Pineville Historic Survey Form
Prepared by Paul Archambault for the Charlotte-Mecklenburg Historic Landmarks Commission, 2004.
Photographs of Property (front and side elevations)
1. Name of Property if any
2. Street Address, including City and Zip Code
417 Fisher Street
Pineville, N.C. 28134
3. UTM of Property
17 509470E 3881992N
4. Tax Parcel Number of Property
5. Owner of Property
James C. Elder Jr.
6. Period or Date of Construction
7. Source of Information for #6.
Mecklenburg County Tax Records
8. Present use of Property
a. Agricultural, b. Commercial, c. Educational, d. Entertainment, e. Government, f. Industrial, g. Military, h. Museum, i. Park, j. Private Residence, k. Religious, l. Other
10. Architectural Style
The one- story, side-gabled house with a shed dormer and inset porch sits close to Fisher Street facing north. It is three-bays wide and three-bays deep with a pronounced roof overhang supported by brackets. The inset porch has been enclosed and is used as an additional room. Features include a six-panel door, replacement windows, original rectangular, wooden vents and six-over-six windows. A shed-roofed storage room protrudes from the rear east elevation. The house is covered in wood and sits on brick piers, which have been infilled with block.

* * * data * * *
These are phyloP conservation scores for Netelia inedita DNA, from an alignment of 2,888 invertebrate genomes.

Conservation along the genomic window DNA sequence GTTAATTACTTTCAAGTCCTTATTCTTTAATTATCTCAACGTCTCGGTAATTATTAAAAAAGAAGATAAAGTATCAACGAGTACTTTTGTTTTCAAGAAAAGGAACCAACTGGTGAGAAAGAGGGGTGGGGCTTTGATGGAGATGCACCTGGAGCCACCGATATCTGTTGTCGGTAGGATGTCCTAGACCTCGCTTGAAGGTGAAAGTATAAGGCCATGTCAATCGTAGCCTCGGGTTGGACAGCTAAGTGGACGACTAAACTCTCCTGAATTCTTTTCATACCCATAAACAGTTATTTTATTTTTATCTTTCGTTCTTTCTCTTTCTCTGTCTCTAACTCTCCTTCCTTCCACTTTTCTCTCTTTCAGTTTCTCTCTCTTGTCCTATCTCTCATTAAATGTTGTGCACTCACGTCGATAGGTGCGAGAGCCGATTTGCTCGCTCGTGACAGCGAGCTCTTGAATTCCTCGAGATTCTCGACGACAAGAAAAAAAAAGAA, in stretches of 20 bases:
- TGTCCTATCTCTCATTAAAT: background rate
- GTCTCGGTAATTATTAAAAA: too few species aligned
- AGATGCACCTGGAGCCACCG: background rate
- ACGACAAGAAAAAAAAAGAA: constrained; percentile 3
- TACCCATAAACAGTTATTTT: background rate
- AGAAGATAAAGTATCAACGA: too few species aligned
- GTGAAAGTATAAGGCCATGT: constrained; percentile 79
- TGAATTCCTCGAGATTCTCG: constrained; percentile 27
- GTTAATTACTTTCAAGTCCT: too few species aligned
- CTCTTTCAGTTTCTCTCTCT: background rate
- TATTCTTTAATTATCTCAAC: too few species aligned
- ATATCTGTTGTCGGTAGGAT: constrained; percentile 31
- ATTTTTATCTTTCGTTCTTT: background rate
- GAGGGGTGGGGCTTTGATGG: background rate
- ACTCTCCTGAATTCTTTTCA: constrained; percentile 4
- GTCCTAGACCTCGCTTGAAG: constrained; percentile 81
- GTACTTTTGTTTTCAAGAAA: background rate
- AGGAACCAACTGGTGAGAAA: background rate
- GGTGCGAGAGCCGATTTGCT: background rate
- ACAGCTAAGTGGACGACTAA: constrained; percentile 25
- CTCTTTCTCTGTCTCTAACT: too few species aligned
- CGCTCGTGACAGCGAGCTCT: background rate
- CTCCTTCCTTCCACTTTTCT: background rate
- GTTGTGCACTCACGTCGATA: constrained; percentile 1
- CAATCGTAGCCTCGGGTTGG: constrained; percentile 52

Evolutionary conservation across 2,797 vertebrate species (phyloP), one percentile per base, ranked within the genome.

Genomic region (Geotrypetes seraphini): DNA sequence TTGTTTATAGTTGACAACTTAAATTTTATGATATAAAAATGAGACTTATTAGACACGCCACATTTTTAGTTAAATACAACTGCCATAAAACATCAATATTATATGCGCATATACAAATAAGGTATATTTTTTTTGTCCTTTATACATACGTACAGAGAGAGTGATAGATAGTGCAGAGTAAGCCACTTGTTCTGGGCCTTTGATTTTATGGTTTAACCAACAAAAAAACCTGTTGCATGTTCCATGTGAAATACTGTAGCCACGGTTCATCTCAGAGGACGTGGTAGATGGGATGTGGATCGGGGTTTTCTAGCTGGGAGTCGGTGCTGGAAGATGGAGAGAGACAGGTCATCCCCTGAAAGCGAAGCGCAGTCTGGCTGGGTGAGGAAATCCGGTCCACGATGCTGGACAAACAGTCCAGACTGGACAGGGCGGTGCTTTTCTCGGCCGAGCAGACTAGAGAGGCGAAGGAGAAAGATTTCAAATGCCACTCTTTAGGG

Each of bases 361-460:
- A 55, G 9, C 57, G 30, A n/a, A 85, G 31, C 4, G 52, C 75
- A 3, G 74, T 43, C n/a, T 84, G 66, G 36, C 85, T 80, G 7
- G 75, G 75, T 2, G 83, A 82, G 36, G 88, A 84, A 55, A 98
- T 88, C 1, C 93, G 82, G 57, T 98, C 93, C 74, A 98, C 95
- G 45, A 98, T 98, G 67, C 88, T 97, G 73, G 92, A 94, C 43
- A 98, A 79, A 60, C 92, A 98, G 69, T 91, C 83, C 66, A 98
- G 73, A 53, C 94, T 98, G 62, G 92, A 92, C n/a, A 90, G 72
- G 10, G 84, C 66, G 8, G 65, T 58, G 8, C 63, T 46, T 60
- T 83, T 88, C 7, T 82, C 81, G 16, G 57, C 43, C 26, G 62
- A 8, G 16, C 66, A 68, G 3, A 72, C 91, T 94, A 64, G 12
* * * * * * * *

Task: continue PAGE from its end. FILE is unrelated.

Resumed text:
11. Architectural Significance
a. Outstanding, b. Excellent, c. Notable, d. Commonplace
12. Map Showing Location of Property
13. Paragraph Briefly Summarizing Known History Of The Property.
The one-story cottages with shed dormers and inset porches were originally occupied by the mill operatives. These domiciles were representative of the mail-order housing market which had a tremendous influence in the mill villages and suburbs in the 1910s and 1920s. Earle Draper, designer of the mill village, ordered plans and materials from a company in Charleston, South Carolina called “Quick-bill Bungalows.”
In 1946, The Dover Yarn Mill sold the mill to Cone Mills. The new company built additions to the mill, which included a new weave room. In addition, they renovated the mill village by adding bathrooms and asbestos shingles to the homes. Eventually, Cone Mills ceased their rental business and initially offered to sell the domiciles to the employees. The new owners continued to make improvements to the homes.
 Mattson, Richard. “The Rise of Small Towns,” in Small Towns of Mecklenburg County. Located